Sony’s Grouper buy — research?

I could have written a post about Google CEO Eric Schmidt joining the Apple board of directors (GooglePod, here we come) or about Universal Music trying out an ad-supported music service (all crapped up with DRM of course), but instead of climbing the Techmeme mountain I wanted to point to an interesting post from PBS columnist Robert X. Cringely about the recent Sony purchase of online video-sharing site Grouper.

Cringely’s view of the reasoning behind the deal is a variation on my theory, which is that Sony is basically desperate. They know that the movie game is changing somehow, and that these changes could possibly make things bad for movie studios, but they don’t really know much apart from that. The New York Times says big stars don’t even help sell movies any more. Should they release movies for download? Should they try fake “viral” campaigns like Snakes on a Plane? Or should they hire a guy to drop Mentos into a Coke?

Cringely’s take is that the Grouper buy represents Sony’s attempt at a kind of market research — a window onto the Internet, to see what gets popular and how, so that they can try to figure out how the heck to rejig their giant Hollywood machine. As the columnist points out, it is becoming increasingly possible for performers such as Frank Caliendo to emerge, become popular and potentially make a decent living without ever having touched the traditional media industry in any normal way. If I were Sony I would be doing a little research too.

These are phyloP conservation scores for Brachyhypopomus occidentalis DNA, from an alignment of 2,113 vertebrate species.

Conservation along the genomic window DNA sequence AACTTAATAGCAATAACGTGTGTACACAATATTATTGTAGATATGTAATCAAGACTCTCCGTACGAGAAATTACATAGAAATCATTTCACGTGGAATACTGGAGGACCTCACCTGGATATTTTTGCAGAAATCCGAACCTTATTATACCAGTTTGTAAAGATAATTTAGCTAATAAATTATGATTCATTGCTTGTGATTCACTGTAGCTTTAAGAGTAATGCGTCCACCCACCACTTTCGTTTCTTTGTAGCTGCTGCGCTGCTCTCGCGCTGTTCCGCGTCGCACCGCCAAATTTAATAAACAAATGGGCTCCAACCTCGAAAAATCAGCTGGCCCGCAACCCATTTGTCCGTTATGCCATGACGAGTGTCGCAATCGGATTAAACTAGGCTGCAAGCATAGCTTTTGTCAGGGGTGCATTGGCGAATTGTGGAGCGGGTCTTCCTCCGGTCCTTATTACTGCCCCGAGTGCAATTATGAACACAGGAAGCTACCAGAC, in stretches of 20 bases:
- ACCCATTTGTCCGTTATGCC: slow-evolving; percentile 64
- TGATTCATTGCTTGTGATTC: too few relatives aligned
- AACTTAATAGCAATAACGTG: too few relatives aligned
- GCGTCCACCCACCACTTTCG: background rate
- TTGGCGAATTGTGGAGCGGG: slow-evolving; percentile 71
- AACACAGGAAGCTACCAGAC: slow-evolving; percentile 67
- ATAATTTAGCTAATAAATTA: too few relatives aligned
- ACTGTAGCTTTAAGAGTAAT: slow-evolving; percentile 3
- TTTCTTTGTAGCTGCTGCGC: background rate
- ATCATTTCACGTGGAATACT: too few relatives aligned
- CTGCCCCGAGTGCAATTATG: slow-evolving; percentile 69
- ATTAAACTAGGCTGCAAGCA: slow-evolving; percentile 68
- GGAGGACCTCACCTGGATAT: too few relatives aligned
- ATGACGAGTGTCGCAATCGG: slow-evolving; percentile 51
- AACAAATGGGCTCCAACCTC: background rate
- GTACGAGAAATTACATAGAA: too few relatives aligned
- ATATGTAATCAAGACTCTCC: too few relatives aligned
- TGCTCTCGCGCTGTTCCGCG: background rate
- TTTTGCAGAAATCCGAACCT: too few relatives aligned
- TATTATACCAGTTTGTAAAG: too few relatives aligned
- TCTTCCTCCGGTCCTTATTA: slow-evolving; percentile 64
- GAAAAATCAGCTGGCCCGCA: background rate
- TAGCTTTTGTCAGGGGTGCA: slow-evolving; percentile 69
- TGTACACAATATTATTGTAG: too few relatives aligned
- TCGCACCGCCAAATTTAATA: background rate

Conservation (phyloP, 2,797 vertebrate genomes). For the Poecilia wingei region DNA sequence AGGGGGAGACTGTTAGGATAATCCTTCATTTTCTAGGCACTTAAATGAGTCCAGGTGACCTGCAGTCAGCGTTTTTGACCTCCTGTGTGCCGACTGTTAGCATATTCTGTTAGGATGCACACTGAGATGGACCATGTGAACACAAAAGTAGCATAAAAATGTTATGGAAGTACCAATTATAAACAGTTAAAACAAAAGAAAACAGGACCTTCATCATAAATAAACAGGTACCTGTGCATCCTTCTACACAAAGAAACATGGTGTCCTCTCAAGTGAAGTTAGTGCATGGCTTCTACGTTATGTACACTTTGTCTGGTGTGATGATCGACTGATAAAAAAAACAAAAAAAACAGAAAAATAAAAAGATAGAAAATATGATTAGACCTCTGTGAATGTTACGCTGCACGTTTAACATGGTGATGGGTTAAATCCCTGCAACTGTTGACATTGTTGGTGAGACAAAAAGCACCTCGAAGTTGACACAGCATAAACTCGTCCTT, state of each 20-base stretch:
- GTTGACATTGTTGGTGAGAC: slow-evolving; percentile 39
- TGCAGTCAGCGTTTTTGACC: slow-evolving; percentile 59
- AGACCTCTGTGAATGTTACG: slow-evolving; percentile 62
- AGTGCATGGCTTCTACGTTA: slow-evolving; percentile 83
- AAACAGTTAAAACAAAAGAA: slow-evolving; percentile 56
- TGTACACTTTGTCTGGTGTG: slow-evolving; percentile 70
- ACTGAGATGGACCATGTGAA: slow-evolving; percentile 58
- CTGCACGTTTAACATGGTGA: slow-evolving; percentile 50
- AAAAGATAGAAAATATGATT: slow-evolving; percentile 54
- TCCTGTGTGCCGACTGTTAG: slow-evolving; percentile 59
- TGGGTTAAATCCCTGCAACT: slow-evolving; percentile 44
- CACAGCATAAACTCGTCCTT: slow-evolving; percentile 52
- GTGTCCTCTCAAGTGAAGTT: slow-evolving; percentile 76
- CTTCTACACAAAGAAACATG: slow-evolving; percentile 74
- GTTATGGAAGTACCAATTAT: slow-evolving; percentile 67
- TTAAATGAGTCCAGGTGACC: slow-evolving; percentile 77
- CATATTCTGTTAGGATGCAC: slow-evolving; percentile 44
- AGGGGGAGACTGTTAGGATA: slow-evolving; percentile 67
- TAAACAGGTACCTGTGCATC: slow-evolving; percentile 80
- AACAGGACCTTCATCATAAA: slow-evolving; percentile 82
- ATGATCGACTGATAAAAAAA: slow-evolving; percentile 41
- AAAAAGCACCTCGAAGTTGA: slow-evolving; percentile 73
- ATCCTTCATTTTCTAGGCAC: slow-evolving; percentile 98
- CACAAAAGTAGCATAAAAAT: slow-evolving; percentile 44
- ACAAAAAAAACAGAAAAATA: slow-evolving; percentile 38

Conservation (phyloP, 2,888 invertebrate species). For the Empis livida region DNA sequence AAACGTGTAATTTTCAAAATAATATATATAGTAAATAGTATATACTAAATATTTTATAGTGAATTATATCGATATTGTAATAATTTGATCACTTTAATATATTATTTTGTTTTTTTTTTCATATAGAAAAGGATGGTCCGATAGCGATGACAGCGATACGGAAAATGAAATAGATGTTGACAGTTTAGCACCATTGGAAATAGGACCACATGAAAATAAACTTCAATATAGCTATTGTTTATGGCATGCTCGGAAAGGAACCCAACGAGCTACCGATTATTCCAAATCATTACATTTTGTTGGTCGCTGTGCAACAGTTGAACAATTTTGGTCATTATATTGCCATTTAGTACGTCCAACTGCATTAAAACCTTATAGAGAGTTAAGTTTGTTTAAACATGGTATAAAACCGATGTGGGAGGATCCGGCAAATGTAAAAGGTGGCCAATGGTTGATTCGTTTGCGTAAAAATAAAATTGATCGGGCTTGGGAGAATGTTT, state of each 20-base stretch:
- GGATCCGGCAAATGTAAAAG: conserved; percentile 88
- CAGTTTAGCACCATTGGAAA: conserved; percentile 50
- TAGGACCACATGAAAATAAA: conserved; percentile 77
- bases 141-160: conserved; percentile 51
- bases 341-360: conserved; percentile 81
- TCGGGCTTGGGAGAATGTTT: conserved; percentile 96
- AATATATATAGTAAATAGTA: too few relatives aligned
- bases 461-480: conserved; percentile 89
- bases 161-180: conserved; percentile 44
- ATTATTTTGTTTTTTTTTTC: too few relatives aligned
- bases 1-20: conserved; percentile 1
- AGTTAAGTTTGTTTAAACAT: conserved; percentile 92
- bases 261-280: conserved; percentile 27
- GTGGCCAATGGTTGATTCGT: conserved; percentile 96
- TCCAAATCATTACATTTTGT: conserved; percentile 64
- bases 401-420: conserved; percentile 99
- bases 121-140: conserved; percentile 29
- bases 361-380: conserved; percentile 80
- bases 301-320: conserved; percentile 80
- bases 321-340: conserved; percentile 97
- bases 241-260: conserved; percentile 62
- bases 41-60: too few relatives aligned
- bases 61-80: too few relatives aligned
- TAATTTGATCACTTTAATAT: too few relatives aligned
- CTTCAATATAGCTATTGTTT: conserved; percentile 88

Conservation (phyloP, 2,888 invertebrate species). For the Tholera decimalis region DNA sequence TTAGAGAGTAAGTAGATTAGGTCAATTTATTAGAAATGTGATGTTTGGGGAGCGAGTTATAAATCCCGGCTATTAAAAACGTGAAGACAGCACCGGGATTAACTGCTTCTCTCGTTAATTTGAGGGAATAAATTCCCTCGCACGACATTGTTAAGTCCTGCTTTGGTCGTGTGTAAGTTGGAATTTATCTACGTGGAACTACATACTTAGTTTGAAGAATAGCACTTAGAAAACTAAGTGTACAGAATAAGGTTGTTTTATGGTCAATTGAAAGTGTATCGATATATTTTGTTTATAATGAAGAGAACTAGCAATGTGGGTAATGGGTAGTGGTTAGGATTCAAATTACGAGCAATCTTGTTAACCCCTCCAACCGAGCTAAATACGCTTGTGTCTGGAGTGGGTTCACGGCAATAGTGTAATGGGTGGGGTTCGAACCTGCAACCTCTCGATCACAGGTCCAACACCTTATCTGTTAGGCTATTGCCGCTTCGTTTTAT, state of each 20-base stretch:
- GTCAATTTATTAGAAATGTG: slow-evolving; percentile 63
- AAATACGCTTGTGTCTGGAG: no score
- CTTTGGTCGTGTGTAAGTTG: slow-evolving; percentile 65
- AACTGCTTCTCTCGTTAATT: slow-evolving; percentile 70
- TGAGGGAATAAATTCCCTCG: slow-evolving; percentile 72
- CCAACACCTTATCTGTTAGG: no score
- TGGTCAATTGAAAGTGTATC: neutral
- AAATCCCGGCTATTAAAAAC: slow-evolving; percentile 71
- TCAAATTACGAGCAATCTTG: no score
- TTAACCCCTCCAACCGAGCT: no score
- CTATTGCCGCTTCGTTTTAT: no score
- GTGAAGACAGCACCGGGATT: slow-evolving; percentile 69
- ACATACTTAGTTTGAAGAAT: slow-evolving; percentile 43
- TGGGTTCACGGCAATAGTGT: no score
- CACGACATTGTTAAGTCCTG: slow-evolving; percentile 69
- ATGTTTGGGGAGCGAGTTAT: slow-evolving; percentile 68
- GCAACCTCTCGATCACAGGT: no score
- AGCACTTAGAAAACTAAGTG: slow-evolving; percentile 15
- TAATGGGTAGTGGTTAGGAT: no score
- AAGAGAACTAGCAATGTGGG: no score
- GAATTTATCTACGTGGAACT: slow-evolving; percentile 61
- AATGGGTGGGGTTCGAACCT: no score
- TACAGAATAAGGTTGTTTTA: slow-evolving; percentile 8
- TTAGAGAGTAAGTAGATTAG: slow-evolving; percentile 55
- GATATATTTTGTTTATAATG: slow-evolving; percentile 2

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About mathewi

I'm the chief digital writer at the Columbia Journalism Review in New York, and a former writer for Fortune magazine and the Globe and Mail newspaper.

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